I have seen vegetation bud and come to maturity, unchecked by frost or blight, and uniting the freshness of spring with the fulness of summer. I have inhaled the powerful odour of the orange flower and the delicate fragrance of the vine, listening to the song of the nightingale on a lovely evening by the bay of Naples. I have seen the vast remains of Adrian's villa, rising in broken masses from amidst the ilex, the pine, the cypress, and the olive, mingled with the blossoms of the peach, the cherry, and the most beautiful shrubs—all canopied by a deep and cloudless azure-crumbling arches, amid sombre evergreens and the gayest garlands of crimson and white such a contrast and such a harmony !

I have ridden a hundred and fifty miles in vigorous health, between Nice and Genoa, with the smooth and beauteous Mediterranean on my right, and the snow-covered, rugged Alps on my left-through olive and lemon groves, with towns and villages, convents, bridges, rocks, and dells, all romantically blended together. I have sailed on the magnificent gulf of Geroa, and the enchanting bays of Naples, Mola di Gaeta and Baiæ. I have seen the lovely gulfs of Villa Franca and la Spezia, and the falls of Terni and Tivoli.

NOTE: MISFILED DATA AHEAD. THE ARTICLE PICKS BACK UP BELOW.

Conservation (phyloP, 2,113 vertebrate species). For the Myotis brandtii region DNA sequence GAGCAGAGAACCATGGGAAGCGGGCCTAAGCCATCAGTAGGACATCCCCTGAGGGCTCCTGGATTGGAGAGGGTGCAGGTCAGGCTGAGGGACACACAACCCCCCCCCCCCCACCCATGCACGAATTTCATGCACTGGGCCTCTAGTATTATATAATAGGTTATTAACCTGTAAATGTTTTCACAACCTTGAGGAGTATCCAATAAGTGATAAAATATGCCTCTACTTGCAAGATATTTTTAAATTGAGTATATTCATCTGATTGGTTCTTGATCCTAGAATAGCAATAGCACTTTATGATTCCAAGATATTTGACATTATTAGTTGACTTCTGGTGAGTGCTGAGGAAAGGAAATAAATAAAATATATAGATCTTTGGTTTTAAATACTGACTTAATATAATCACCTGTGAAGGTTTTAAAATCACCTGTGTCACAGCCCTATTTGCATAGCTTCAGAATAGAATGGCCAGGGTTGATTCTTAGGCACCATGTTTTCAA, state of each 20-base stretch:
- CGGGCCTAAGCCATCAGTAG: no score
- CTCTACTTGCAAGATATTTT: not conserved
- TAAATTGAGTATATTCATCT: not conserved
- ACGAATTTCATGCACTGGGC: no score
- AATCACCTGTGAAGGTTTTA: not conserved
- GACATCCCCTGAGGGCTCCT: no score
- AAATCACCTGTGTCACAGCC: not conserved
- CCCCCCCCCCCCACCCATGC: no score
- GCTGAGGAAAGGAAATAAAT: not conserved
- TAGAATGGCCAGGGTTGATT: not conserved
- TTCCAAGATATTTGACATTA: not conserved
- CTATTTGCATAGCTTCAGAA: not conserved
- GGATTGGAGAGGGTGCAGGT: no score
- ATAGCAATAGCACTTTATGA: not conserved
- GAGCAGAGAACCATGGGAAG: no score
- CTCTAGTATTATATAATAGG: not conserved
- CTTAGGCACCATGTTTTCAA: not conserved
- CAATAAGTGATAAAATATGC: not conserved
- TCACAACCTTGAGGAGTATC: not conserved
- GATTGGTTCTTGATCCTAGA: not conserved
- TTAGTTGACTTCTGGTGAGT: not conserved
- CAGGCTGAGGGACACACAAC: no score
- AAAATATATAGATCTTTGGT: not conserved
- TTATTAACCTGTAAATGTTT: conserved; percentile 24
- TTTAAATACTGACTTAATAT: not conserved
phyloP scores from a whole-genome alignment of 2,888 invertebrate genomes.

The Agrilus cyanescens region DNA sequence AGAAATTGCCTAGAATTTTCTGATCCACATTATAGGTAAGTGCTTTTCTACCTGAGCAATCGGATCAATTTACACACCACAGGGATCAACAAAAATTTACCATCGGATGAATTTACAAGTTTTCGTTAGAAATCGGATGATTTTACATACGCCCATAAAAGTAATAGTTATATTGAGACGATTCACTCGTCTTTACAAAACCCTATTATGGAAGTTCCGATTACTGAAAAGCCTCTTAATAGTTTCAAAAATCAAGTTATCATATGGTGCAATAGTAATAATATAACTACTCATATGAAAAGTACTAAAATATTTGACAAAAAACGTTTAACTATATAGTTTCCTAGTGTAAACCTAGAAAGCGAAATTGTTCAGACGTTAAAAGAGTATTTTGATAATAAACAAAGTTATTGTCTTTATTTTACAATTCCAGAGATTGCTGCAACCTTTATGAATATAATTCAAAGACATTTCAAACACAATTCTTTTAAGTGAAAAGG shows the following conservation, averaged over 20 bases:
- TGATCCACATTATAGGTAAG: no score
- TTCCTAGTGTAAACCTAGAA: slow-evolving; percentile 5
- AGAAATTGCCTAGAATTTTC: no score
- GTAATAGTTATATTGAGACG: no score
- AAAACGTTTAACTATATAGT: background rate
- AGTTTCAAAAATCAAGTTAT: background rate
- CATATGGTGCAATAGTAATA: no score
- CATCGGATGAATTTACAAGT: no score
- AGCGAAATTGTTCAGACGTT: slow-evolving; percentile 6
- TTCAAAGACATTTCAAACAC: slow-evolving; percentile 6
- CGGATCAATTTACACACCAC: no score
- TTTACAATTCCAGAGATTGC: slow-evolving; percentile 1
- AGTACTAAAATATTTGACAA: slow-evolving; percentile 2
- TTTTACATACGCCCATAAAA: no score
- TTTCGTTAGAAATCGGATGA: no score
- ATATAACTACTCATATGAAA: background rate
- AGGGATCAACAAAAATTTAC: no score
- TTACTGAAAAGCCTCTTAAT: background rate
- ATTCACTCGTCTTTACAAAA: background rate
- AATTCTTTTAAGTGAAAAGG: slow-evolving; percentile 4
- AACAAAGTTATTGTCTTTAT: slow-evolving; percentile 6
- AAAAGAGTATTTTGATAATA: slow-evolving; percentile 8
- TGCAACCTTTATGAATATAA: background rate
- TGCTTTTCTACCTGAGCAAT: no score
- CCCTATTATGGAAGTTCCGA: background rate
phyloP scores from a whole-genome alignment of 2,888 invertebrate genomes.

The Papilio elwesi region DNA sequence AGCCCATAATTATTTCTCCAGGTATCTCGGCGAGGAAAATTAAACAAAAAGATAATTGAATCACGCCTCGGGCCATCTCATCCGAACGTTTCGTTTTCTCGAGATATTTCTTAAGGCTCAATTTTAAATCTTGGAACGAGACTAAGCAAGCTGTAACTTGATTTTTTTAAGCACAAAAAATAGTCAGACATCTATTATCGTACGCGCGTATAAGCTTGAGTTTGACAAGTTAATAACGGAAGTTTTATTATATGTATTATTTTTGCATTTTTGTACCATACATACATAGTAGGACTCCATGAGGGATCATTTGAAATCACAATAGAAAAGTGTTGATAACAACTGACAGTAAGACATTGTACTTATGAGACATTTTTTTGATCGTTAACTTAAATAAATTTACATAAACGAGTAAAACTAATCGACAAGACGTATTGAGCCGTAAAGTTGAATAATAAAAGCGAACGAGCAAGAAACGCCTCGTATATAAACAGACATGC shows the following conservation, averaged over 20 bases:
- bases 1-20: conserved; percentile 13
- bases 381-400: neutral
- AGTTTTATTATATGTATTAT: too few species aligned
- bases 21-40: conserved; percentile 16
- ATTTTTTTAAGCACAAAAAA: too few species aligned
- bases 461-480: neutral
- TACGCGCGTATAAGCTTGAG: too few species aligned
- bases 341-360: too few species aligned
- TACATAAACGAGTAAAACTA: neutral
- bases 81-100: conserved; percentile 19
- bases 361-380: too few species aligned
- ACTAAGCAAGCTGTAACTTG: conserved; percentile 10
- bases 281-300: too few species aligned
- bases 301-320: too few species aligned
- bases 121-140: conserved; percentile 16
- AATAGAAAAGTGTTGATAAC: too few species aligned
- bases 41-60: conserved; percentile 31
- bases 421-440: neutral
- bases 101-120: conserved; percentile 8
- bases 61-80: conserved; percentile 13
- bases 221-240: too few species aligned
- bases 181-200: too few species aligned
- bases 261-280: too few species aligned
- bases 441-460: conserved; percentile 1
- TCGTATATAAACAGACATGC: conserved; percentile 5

I have breathed the gales of spring on the banks of the Tiber, and in the delicious environs of Naples. I have tra. versed the Lago Maggiore and the lake of Como, and have bathed in the soft and limpid waters of the Lago di Garda. I have gathered the most delicious fruits fresh from the tree, and have passed during the vintage through loaded vines, hanging on trellises or in festoons, for miles and miles. I have exercised during the freshness of morning, enjoyed at my ease the tranquil glow of the mid-day sun, and sat uncovered at midnight beneath the starry azure-feeling simple existence delicious enjoyment.

I have visited St. Peter's again and again ; I have seen it illuminated in the interior and on the exterior.

I have seen the Apollo and the Laocoon by torch-light, and have passed hours before the Venus de' Medici and the master-pieces of Raphael